Book: Operating Systems: Design And Implementation - Minix

This is a discussion on Book: Operating Systems: Design And Implementation - Minix ; Hello, I'd like to have a copy of ast's book, but honestly I don't think I want to spend close to 53 Euros on it (used). I am not a CS student and I don't plan to go into OS ...

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Thread: Book: Operating Systems: Design And Implementation

  1. Book: Operating Systems: Design And Implementation

    Hello,

    I'd like to have a copy of ast's book, but honestly I don't think I
    want to spend close to 53 Euros on it (used). I am not a CS student
    and I don't plan to go into OS development. I'm just curous about how
    Minix works. But I'll probably just study it for a few months and then
    move on to something else.

    I can get the second edition for 18 EUR and the first edition for 6
    EUR. But I know that they don't cover Minix 3 and that Minix changed a
    lot in version 3. What do you think? If I got one of the older
    editions would it still help me understand Minix 3? Or are they
    hopelessly outdated? The first edition is 21 years old...

    I wish I could borrow the book from a library, or at least do the
    "search inside" thing at Amazon. As it is, I don't really know what
    I'd be buying.

    Cheers,
    Daniel.

  2. Re: Book: Operating Systems: Design And Implementation

    Daniel Carrera wrote:
    > I can get the second edition for 18 EUR and the first edition for 6
    > EUR. But I know that they don't cover Minix 3 and that Minix changed a
    > lot in version 3. What do you think? If I got one of the older
    > editions would it still help me understand Minix 3? Or are they
    > hopelessly outdated? The first edition is 21 years old...


    I own the second edition, because I needed it for a course when the third
    edition wasn't out yet. It explains most of the concepts and challenges in
    an OS-independent manner (it extensively covers VM and paging and the lot
    even though MINIX doesn't have it), but the code examples are of course
    MINIX 2, not 3. I think it's still a great book on operating systems, but
    it won't do as a reference. So, if you want the theory, the second book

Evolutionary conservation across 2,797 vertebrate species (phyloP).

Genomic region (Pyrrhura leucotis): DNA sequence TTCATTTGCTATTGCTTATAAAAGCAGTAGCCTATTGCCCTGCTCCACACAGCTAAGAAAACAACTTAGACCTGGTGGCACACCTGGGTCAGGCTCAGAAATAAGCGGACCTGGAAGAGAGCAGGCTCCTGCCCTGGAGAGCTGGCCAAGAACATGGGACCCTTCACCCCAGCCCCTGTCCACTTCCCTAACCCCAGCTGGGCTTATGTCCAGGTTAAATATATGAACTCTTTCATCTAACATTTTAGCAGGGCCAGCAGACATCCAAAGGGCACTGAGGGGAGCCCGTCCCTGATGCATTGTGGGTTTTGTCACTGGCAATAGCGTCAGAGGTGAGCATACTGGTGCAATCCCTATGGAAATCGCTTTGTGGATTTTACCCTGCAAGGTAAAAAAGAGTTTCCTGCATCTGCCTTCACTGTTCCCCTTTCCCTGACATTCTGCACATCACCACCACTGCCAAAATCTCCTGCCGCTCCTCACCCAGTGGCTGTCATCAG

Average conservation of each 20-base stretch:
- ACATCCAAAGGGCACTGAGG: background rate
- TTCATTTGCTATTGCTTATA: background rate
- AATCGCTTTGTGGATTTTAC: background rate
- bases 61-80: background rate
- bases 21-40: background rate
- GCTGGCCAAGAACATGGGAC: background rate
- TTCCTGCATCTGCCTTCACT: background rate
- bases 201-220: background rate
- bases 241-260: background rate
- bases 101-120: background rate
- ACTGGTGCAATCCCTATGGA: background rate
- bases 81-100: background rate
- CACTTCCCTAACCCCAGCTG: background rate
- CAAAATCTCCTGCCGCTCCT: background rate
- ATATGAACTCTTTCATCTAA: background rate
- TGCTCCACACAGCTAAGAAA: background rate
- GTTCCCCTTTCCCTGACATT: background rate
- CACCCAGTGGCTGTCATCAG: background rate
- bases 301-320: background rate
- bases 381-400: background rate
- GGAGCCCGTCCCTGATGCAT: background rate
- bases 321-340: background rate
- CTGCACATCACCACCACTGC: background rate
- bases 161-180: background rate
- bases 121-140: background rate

should do. If you want it to help you work on MINIX 3, you wight want to
    get a (second-hand) copy of the third edition.

    Regards,

    Jens

    --
    Jens de Smit
    Student Computer Science | Vrije Universiteit Amsterdam
    jfdsmit@few.vu.nl | http://www.few.vu.nl/~jfdsmit
    "[In the end, people] get furious at IT that the goddamn magic isn't working"
    -- Stewart Dean


  3. Re: Book: Operating Systems: Design And Implementation

    On Aug 27, 1:40*pm, "J.F. de Smit" wrote:
    > I own the second edition, because I needed it for a course when the third
    > edition wasn't out yet. It explains most of the concepts and challenges in
    > an OS-independent manner (it extensively covers VM and paging and the lot
    > even though MINIX doesn't have it), but the code examples are of course
    > MINIX 2, not 3. I think it's still a great book on operating systems, but
    > it won't do as a reference. So, if you want the theory, the second book
    > should do. If you want it to help you work on MINIX 3, you wight want to
    > get a (second-hand) copy of the third edition.


    Thanks. I'll have to think about it, but now I have a good idea what
    the difference is. I'm leaning toward the second edition.

    How much experience do I need before I can read this book? I am not a
    CS graduate, my degree is in math and physics. I know C from a couple
    of programming courses ("programming for scientists" and "unix
    programming") but I'm very out of practice. If the book is at the
    first or second year university level I should be fine, but if it is
    at the masters level, it might be too much for me.

    Daniel.

  4. Re: Book: Operating Systems: Design And Implementation

    Daniel Carrera wrote:
    > How much experience do I need before I can read this book? I am not a
    > CS graduate, my degree is in math and physics. I know C from a couple
    > of programming courses ("programming for scientists" and "unix
    > programming") but I'm very out of practice. If the book is at the
    > first or second year university level I should be fine, but if it is
    > at the masters level, it might be too much for me.


    It's at third year level actually At least, it is taught in the third
    year here at the VU. As I said, the book deals largely in concepts, not in
    code. My C knowledge was very limited when I did the course, but I passed
    it quite easily. You might want to re-read a primer on C before tackling
    the code examples, but you'll get through the book fine without being a
    kernel hacker.

    Regards,

    Jens


    --
    Jens de Smit
    Student Computer Science | Vrije Universiteit Amsterdam
    jfdsmit@few.vu.nl | http://www.few.vu.nl/~jfdsmit
    "[In the end, people] get furious at IT that the goddamn magic isn't working"
    -- Stewart Dean

  5. Re: Book: Operating Systems: Design And Implementation

    On Aug 27, 2:45*pm, "J.F. de Smit" wrote:
    > It's at third year level actually At least, it is taught in the third
    > year here at the VU. As I said, the book deals largely in concepts, not in
    > code. My C knowledge was very limited when I did the course, but I passed
    > it quite easily. You might want to re-read a primer on C before tackling
    > the code examples, but you'll get through the book fine without being a
    > kernel hacker.


    Excellent. Thanks.

    Daniel.

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